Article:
Is Tower Heist going to be the movie that helps turn around some of the prevailingly bad opinion on Brett Ratner? The guy was doing OK before taking over the X-Men franchise from Bryan Singer, at which point his approval rating went right in the toilet. But the cast for Tower Heist is pretty solid (Ben Stiller, Alan Alda and Eddie Murphy) and has just added Gabourey Sidibe and Michael Pena. I like the idea of an action-comedy heist — it fits right alongside Rush Hour in the lineup of ‘things Brett Ratner might be good at’ — and am actually harboring hopes it might be watchable. Read More »
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David Wain directing Alan Alda is something I can pretty easily picture. Brett Ratner directing Alan Alda is something of which I’d never even conceived, though I suppose Alda would have been right at home in Ratner’s The Family Man, with Nic Cage. Regardless, Alda will work with both directors as he’s been cast in both Wain’s Wanderlust and Ratner’s Tower Heist. Read More »
The Allen Ginsberg biopic, Howl, starring James Franco as the American weird beard beatnik poet and intellectual has filled out a lovely cast: Paul Rudd, Alan Alda, Mary-Louise Parker (so tempestuous on Weeds), Jeff Daniels, and David Strathairn have all signed. The actors will portray real-life characters involved in a 1957 obscenity trial, which saw the publisher of Ginsberg’s epic, landmark poem, “Howl,” forced to defend the work’s graphic descriptions of homosexual acts and its merit to society. The court ultimately decided in the publisher’s favor.
The indie feature marks the debut of documentarians, Rob Epstein and Jeffrey Friedman, who co-directed the homosexuality-in-film doc, The Celluloid Closet. Epstein also directed The Times of Harvey Milk, which won the 1985 Oscar for Best Documentary, and Gus Van Sant, who directed Franco in this year’s Milk, is producing Howl. Got all that? As if Paul Rudd needed yet another posse. It’s been noted that Franco resembles a young Ginsberg, before the beatnik took on his chubby, bald-yet-hirsute appearance—as played by David Cross in I’m Not There—and joined NAMBLA.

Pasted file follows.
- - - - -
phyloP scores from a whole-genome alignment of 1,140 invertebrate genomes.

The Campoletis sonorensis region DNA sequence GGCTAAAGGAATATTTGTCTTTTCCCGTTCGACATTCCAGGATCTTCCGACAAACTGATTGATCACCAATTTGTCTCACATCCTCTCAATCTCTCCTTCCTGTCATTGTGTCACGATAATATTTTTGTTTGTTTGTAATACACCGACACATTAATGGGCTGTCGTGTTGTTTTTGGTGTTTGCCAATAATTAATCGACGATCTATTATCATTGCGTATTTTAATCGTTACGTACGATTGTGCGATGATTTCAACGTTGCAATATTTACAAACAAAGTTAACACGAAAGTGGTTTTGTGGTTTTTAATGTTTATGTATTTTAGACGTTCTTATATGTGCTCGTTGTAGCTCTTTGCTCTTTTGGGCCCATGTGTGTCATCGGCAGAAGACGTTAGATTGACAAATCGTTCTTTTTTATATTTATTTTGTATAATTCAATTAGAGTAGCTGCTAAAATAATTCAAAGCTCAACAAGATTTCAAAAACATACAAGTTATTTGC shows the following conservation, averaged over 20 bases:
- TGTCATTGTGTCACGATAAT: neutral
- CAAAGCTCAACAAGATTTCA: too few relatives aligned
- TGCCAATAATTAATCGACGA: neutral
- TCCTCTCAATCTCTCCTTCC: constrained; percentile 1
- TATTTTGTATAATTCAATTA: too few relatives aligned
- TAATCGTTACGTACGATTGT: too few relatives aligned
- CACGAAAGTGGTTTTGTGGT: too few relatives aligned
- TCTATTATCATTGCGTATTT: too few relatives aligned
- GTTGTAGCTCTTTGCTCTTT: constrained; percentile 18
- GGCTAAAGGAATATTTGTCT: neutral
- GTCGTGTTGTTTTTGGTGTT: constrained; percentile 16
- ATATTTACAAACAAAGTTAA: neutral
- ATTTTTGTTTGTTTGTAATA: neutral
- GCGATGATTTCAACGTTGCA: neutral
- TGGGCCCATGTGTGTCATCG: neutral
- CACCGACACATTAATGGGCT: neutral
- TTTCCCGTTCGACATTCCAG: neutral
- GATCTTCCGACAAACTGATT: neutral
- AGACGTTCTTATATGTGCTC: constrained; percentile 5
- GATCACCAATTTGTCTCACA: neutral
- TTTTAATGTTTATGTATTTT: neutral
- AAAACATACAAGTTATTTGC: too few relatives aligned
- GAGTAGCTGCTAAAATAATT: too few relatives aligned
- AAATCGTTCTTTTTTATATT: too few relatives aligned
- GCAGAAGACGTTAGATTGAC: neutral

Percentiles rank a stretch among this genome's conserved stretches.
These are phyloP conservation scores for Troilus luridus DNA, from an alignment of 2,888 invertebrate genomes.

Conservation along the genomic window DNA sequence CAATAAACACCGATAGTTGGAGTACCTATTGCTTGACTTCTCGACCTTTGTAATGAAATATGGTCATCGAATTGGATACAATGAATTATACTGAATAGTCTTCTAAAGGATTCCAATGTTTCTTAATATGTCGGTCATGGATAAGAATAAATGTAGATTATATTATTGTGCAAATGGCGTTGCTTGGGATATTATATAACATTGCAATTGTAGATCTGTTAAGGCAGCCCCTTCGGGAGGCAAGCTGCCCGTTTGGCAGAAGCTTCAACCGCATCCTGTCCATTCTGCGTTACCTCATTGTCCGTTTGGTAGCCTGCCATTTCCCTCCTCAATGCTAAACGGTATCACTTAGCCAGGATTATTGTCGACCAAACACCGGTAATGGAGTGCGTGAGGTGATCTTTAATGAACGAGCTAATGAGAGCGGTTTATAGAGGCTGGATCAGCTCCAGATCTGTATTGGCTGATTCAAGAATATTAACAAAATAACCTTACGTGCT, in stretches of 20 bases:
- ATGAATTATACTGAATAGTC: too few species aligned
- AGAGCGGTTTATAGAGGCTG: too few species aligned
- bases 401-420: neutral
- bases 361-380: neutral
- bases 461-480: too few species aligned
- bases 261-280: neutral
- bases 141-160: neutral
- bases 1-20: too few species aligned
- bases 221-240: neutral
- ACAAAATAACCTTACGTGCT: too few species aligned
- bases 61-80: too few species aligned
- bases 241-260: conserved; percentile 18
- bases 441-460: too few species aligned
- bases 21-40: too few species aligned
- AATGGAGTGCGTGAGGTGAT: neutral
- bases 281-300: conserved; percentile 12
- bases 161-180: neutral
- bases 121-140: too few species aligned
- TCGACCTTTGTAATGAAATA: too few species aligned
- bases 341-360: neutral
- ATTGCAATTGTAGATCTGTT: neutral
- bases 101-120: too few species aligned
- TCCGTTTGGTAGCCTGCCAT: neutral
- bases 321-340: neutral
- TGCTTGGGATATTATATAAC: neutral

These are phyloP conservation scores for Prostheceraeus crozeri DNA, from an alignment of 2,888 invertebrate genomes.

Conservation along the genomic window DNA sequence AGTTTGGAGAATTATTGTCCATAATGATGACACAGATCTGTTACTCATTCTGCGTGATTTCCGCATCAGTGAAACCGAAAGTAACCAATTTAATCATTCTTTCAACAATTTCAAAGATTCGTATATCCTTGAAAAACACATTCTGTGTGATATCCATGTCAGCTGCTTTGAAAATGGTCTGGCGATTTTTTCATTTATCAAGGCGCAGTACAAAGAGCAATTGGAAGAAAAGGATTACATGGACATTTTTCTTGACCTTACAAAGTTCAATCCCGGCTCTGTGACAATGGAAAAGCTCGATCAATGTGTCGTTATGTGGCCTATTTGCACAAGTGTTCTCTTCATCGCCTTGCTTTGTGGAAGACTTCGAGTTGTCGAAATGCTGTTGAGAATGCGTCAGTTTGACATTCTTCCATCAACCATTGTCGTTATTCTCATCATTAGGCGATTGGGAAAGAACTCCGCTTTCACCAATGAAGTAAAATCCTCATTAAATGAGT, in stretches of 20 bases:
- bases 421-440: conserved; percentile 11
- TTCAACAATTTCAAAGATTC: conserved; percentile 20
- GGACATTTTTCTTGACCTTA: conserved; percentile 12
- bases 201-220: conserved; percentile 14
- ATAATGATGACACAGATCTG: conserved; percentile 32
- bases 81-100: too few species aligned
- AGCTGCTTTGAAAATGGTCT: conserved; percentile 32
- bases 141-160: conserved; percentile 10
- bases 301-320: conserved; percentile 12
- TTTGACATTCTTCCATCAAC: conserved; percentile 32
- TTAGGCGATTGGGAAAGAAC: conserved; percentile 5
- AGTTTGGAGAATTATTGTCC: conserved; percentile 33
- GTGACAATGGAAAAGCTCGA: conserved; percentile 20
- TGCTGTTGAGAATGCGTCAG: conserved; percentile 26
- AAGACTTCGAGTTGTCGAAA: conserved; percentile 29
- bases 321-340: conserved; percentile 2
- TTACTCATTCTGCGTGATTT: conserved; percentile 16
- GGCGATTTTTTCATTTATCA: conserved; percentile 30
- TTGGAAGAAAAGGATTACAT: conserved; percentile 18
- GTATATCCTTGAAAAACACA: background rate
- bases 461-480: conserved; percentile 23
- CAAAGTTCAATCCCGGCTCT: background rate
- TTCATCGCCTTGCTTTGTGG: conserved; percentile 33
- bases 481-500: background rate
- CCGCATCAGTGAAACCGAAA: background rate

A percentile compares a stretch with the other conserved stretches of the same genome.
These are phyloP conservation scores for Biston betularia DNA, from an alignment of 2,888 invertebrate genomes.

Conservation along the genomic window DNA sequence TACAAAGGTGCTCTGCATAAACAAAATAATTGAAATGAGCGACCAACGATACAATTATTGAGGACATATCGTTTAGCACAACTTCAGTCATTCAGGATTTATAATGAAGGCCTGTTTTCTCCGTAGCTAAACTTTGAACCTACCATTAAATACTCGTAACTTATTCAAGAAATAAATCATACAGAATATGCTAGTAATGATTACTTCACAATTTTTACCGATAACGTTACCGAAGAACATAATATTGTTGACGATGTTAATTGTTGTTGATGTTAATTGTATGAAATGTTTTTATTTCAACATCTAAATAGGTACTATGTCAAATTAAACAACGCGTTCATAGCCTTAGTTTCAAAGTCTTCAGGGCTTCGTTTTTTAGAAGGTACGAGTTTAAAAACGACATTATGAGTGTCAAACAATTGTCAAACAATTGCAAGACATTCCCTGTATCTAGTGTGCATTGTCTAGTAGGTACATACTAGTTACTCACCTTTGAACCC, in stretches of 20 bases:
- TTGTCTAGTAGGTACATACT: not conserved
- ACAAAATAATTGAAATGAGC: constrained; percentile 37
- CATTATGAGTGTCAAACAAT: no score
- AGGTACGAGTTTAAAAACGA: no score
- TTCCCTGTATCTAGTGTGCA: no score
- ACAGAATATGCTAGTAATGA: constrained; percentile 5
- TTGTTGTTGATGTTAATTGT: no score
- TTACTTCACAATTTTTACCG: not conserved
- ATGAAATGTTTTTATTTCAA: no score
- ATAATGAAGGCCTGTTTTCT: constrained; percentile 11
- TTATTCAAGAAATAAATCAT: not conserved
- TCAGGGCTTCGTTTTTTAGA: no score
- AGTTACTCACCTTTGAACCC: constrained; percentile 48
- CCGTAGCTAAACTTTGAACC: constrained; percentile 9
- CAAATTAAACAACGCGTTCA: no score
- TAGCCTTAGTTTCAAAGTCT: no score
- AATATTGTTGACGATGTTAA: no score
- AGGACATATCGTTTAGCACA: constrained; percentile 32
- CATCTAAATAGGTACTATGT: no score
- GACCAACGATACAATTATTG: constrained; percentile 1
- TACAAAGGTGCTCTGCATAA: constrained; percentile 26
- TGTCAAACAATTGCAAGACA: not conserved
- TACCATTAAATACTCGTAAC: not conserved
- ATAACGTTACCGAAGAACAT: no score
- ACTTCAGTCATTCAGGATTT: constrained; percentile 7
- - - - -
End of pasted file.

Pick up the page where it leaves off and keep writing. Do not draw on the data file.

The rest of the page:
“Fifty years later, Ginsberg’s vision is as relevant as the year he wrote it,” Friedman said in a statement to the trades. “It resonates with issues of free speech, government censorship, militaristic empire building, fear-mongering, sexual conformity and the co-opting of religion.”
The Allen Ginsberg Trust sought the directors for the project. This is def a film to keep an eye on, though I’d prefer to see a full-fledged and objective biopic rather than a damn-the-man flick a la The People vs. Larry Flynt. Franco’s is a role that could have been filled by Johnny Depp in the ’90s, smart career trajectory.
Discuss: Looking forward to Howl? Do you agree with the director’s remarks? Any thoughts on Ginsberg?
Flash of Genius is one of the surprise films that is being shown at this year’s Telluride Film Festival. Based on a true story, Flash of Genius follows Doctor Robert Kearns (Greg Kinnear), a Detroit-based inventor and engineer professor, who decided to take on the automotive industry, and more specifically Ford Motor Company, who he claimed stole his patented idea for the intermittent windshield wiper.
Yeah, it doesn’t immediately sound like a compelling narrative for a feature film, but Philip Railsback’s screenplay brings the story home, resulting in a fascinating family drama. The battle over inventor-ship lasted many years and at what cost? His wife, his family, his job and even his mental stability. Kearns wasn’t after a huge out of court settlement, he just wanted credit for the invention that he believed he created.
I’ve enjoyed Kinnear’s many performances over the years, but I’ve always believed that his range was somewhat limited. In Flash of Genius, Kinnear takes it to the next level, disappearing into the role and showing a transformation which might rival Benjamin Button on a micro level. Co-stars Dermot Mulroney, Alan Alda and Lauren Graham also turned in notable performances, but Kinear stole the show.
Marc Abraham has been producing films since 1991’s The Commitments. He has been involved in various types of films over the last 17 years, everything from The Babysitters Club to Children of Men. Flash of Genius is Abraham’s directorial debut, and a passion project that he has been developing for almost a decade.
The film will ask questions of yourself. Would you, could you, sell your legacy for $30 million or even $100 million? When is it time to give up on something, even if you know/believe it to be right?
/Film Rating: 8 out of 10